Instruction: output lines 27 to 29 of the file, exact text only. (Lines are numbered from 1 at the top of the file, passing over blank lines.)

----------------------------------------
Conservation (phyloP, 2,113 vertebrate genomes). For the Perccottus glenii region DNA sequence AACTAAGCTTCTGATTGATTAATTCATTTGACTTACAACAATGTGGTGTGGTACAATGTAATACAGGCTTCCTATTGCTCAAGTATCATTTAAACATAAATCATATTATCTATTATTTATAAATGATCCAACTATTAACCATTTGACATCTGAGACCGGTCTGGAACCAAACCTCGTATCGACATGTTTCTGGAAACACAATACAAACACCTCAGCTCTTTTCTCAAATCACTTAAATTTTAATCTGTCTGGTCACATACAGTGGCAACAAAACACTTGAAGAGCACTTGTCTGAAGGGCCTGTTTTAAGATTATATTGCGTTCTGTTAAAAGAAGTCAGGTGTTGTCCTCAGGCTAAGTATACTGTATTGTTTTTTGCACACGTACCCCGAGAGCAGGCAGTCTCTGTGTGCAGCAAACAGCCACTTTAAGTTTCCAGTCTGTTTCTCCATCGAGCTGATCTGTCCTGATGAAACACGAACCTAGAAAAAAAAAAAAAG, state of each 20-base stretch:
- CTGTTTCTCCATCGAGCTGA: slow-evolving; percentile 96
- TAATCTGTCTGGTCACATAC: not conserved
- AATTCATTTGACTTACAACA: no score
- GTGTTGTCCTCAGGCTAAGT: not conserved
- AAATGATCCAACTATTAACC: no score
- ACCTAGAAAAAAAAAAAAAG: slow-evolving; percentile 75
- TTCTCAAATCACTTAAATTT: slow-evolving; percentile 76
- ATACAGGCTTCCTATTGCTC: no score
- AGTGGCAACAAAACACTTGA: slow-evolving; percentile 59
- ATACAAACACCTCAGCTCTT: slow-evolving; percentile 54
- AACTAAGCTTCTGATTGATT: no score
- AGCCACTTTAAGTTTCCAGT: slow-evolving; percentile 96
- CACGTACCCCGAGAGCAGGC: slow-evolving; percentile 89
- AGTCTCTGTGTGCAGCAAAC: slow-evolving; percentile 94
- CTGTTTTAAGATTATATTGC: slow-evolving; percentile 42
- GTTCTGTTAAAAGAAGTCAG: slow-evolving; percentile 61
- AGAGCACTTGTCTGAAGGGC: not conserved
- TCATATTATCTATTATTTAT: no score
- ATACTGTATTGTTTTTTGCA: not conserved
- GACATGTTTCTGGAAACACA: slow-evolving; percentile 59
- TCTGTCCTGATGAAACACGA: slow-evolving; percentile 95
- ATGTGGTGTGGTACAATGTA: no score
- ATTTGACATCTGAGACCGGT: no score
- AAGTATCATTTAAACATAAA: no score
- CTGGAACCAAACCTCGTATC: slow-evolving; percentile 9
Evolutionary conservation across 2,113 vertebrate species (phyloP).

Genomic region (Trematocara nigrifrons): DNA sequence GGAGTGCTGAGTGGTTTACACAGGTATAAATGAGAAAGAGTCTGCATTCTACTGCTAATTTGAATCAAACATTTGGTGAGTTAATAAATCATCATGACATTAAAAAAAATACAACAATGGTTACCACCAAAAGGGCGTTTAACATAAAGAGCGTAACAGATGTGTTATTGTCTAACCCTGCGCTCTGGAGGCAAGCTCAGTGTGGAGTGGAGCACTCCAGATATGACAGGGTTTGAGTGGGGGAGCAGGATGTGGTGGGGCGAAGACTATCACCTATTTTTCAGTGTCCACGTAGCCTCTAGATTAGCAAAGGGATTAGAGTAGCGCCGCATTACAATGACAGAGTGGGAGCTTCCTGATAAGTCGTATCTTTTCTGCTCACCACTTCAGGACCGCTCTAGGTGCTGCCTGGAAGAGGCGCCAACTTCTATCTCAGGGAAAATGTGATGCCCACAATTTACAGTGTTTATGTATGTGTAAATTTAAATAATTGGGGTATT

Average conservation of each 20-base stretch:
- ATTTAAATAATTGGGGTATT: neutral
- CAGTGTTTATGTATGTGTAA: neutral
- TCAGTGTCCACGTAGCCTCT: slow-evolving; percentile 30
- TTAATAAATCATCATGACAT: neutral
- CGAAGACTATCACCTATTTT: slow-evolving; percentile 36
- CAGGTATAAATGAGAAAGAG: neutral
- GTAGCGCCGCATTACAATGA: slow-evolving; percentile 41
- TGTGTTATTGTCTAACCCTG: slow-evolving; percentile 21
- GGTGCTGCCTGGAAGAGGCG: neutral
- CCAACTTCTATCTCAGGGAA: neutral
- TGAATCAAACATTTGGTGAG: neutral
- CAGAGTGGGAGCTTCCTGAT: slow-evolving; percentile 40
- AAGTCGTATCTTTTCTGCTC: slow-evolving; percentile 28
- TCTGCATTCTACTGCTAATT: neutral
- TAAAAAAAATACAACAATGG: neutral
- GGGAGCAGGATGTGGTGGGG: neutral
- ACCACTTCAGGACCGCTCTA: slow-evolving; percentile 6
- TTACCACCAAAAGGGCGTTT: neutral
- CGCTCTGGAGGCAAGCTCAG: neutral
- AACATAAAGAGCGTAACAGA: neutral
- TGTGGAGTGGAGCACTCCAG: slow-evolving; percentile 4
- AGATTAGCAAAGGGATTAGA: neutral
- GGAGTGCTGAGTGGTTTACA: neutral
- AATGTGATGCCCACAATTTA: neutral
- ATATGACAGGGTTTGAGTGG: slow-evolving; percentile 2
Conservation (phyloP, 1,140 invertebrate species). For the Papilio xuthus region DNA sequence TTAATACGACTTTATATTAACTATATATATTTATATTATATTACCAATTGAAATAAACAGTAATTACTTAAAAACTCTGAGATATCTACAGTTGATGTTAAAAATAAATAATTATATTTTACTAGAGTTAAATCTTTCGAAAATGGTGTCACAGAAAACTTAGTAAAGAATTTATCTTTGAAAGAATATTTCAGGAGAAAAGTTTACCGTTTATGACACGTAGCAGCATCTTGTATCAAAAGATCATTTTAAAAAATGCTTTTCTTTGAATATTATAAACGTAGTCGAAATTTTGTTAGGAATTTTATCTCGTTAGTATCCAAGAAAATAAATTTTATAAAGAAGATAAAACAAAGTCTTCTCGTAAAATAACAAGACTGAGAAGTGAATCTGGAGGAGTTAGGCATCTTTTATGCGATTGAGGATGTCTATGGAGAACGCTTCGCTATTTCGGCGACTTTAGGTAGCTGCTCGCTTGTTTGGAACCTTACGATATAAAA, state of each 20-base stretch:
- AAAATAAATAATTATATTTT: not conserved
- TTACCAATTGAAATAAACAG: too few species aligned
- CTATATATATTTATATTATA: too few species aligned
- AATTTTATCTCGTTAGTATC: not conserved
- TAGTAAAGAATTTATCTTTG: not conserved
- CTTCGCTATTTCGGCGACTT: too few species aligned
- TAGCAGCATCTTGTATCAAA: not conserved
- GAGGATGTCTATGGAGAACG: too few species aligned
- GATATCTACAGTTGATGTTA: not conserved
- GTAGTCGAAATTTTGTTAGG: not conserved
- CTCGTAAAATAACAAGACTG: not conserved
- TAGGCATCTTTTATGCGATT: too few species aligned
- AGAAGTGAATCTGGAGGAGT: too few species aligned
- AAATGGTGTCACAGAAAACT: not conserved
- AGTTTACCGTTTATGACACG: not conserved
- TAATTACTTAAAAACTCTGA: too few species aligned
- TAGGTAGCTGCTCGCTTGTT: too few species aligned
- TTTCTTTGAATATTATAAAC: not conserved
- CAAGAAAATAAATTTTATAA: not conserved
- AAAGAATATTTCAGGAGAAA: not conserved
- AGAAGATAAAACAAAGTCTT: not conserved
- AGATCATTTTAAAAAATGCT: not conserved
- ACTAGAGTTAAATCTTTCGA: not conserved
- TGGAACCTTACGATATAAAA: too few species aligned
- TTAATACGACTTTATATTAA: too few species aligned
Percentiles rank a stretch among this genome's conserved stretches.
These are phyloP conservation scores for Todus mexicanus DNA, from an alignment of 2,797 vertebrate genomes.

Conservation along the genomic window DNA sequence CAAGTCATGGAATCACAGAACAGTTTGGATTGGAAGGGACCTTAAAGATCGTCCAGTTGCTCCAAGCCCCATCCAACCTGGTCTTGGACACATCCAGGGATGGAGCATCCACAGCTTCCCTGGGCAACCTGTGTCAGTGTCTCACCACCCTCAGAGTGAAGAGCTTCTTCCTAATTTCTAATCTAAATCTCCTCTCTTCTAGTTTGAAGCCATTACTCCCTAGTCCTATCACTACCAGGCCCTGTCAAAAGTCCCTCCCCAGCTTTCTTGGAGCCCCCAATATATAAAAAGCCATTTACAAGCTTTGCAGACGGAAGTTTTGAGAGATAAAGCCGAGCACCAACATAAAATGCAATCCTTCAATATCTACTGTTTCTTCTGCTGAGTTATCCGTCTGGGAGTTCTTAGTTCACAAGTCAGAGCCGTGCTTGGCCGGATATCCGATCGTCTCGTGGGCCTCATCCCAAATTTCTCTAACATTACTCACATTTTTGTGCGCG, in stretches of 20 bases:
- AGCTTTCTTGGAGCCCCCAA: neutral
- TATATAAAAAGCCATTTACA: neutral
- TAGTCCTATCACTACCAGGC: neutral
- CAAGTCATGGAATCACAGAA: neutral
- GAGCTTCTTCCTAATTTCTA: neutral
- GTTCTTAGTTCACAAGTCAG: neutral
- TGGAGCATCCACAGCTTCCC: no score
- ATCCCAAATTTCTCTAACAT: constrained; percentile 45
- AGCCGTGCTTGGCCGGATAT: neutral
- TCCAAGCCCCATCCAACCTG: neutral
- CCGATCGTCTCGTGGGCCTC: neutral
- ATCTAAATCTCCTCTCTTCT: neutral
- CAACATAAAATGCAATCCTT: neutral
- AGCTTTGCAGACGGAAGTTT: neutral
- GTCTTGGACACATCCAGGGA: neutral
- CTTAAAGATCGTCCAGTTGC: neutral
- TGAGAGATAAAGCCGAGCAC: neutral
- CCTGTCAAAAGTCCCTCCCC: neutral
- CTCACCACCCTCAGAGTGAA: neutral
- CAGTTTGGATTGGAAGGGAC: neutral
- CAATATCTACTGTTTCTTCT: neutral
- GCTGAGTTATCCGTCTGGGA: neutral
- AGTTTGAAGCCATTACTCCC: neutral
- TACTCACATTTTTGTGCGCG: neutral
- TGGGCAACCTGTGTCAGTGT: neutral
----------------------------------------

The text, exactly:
Evolutionary conservation across 2,113 vertebrate species (phyloP).

Genomic region (Trematocara nigrifrons): DNA sequence GGAGTGCTGAGTGGTTTACACAGGTATAAATGAGAAAGAGTCTGCATTCTACTGCTAATTTGAATCAAACATTTGGTGAGTTAATAAATCATCATGACATTAAAAAAAATACAACAATGGTTACCACCAAAAGGGCGTTTAACATAAAGAGCGTAACAGATGTGTTATTGTCTAACCCTGCGCTCTGGAGGCAAGCTCAGTGTGGAGTGGAGCACTCCAGATATGACAGGGTTTGAGTGGGGGAGCAGGATGTGGTGGGGCGAAGACTATCACCTATTTTTCAGTGTCCACGTAGCCTCTAGATTAGCAAAGGGATTAGAGTAGCGCCGCATTACAATGACAGAGTGGGAGCTTCCTGATAAGTCGTATCTTTTCTGCTCACCACTTCAGGACCGCTCTAGGTGCTGCCTGGAAGAGGCGCCAACTTCTATCTCAGGGAAAATGTGATGCCCACAATTTACAGTGTTTATGTATGTGTAAATTTAAATAATTGGGGTATT

Average conservation of each 20-base stretch: